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Japan lifts tsunami warning after strong quake jolts Philippines

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Japan lifted all tsunami warnings on Sunday, hours after a powerful magnitude 7.6 earthquake — followed by four major aftershocks — struck the southern Philippines, sending residents fleeing from coastal areas.

The initial quake struck off the coast of the country at a depth of 32 kilometers at 10:37 p.m. local time about 21 km northeast of Hinatuan municipality on Mindanao island, the U.S. Geological Survey reported said.

 

Early Sunday, over the span of several hours, four powerful aftershocks of magnitudes 6.4, 6.2, 6.1 and 6.0 rumbled through the region, the USGS said.

The initial quake, which Japan’s Meteorological Agency measured at magnitude 7.7, triggered tsunami warnings across the Pacific region and sent residents in northeast Mindanao fleeing buildings, evacuating a hospital and seeking higher ground.

At 4:27 a.m. Sunday, a 40-centimeter tsunami was observed in the Pacific island of Hachijojima, part of Tokyo, the agency said, while Kushimoto, Wakayama Prefecture and Tosashimizu, Kochi Prefecture, recorded tsunami of 20 cm around 5 a.m.

The agency lifted all tsunami advisories for Japan around 9 a.m.

The Pacific Tsunami Warning Center in Hawaii also issued an alert but later posted that the danger had passed.

The Philippine Institute of Volcanology and Seismology said in a bulletin at 3:23 a.m. local time that the highest waves generated by the seismic activity were 64 cm tall on Mawes Island, but that the tsunami warning had ended.

Small swells were reported as far as Japan’s eastern Pacific coast, where a tsunami advisory was also briefly in effect. Palau, a western Pacific archipelago some 900 km off Mindanao, reported no impact.

Hinatuan police Sgt. Joseph Lambo said the quake was “very strong” but that there were no reports of casualties or major property damage.

“Appliances fell off the shelves at the police office and two TV sets were broken. The motorcycles parked outside also tumbled down,” Lambo said.

“Right now we don’t have reports of damage or casualties but people are evacuating because of the tsunami alert.”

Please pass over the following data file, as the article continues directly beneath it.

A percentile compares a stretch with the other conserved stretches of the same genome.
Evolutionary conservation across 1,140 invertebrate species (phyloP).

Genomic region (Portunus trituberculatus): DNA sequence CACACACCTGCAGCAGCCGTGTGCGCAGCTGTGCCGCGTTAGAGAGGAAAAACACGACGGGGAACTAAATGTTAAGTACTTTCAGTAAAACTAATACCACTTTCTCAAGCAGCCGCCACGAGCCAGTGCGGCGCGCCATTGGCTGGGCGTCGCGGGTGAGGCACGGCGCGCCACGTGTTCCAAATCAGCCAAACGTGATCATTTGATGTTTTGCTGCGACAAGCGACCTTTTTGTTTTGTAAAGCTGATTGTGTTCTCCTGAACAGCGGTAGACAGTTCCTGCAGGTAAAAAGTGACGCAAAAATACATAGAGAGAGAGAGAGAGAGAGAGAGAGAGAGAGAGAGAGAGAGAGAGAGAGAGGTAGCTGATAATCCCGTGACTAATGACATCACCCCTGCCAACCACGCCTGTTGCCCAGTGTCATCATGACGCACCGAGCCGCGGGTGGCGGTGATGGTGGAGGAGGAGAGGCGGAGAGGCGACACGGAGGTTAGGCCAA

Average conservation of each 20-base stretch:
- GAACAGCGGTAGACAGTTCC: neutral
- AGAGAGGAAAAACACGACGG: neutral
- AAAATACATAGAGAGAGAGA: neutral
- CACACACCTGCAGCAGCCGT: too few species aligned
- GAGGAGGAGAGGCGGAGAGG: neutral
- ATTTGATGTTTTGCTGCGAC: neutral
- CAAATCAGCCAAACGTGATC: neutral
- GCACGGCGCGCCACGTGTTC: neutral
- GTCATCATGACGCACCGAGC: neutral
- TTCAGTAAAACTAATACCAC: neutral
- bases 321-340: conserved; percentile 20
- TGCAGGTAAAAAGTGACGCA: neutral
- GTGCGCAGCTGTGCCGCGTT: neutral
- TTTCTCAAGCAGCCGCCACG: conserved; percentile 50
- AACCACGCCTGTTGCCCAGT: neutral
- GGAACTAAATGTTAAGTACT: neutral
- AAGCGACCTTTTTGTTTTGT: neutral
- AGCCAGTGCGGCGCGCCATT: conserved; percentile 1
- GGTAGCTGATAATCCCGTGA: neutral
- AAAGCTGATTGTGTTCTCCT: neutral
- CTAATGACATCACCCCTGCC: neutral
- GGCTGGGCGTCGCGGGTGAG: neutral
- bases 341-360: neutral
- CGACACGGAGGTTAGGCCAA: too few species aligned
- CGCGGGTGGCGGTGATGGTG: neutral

Lambo said the 45,000 residents in the municipality had been ordered to leave their homes and many were going on foot or in vehicles to higher ground.

A video posted on social media and verified by reporters showed bottles of drinks and other products falling off shelves in a convenience store as staff fled outside.

Another video, shot by Dennis Orong, showed people screaming as they ran along a street in Lianga, a coastal municipality of Surigao del Sur.

“I was shaking in fear, mainly because of exploding electric poles,” the 26-year-old hairdresser said.

“It was very traumatic.”

Social media reports of a tsunami hitting Lingig municipality, about 35 km south of Hinatuan, were “fake news,” said police Master Sgt. Robert Quesada.

“We’re at low tide,” he said.

“People evacuated away from the coast soon after. We can’t say how many at this point, but pretty much the entire town is along the coast.”

Many people, including Bethanie Valledor, were asleep when the quake struck.

“I felt like the room we’re staying in would be destroyed,” Valledor, 24, said after fleeing the resort where she had been staying, about 20 km southwest of Hinatuan.

“Our place is very near the sea. The resort owner asked us to evacuate immediately. Honestly, I was screaming. I panicked.”

In the city of Butuan, northwest of Hinatuan, orderlies evacuated patients on gurneys and in wheelchairs from a hospital, their drip and IV bags hanging from support stands.

The quake came nearly two weeks after a 6.7 magnitude quake hit Mindanao, killing at least nine people, shaking buildings and causing part of the ceiling of a shopping mall to collapse.

Quakes are a daily occurrence in the Philippines, which sits along the Pacific “Ring of Fire,” an arc of intense seismic and volcanic activity that stretches from Japan through Southeast Asia and across the Pacific basin.

Most are too weak to be felt by humans, but strong and destructive quakes come at random with no technology available to predict when and where they will happen

(Japan Times)

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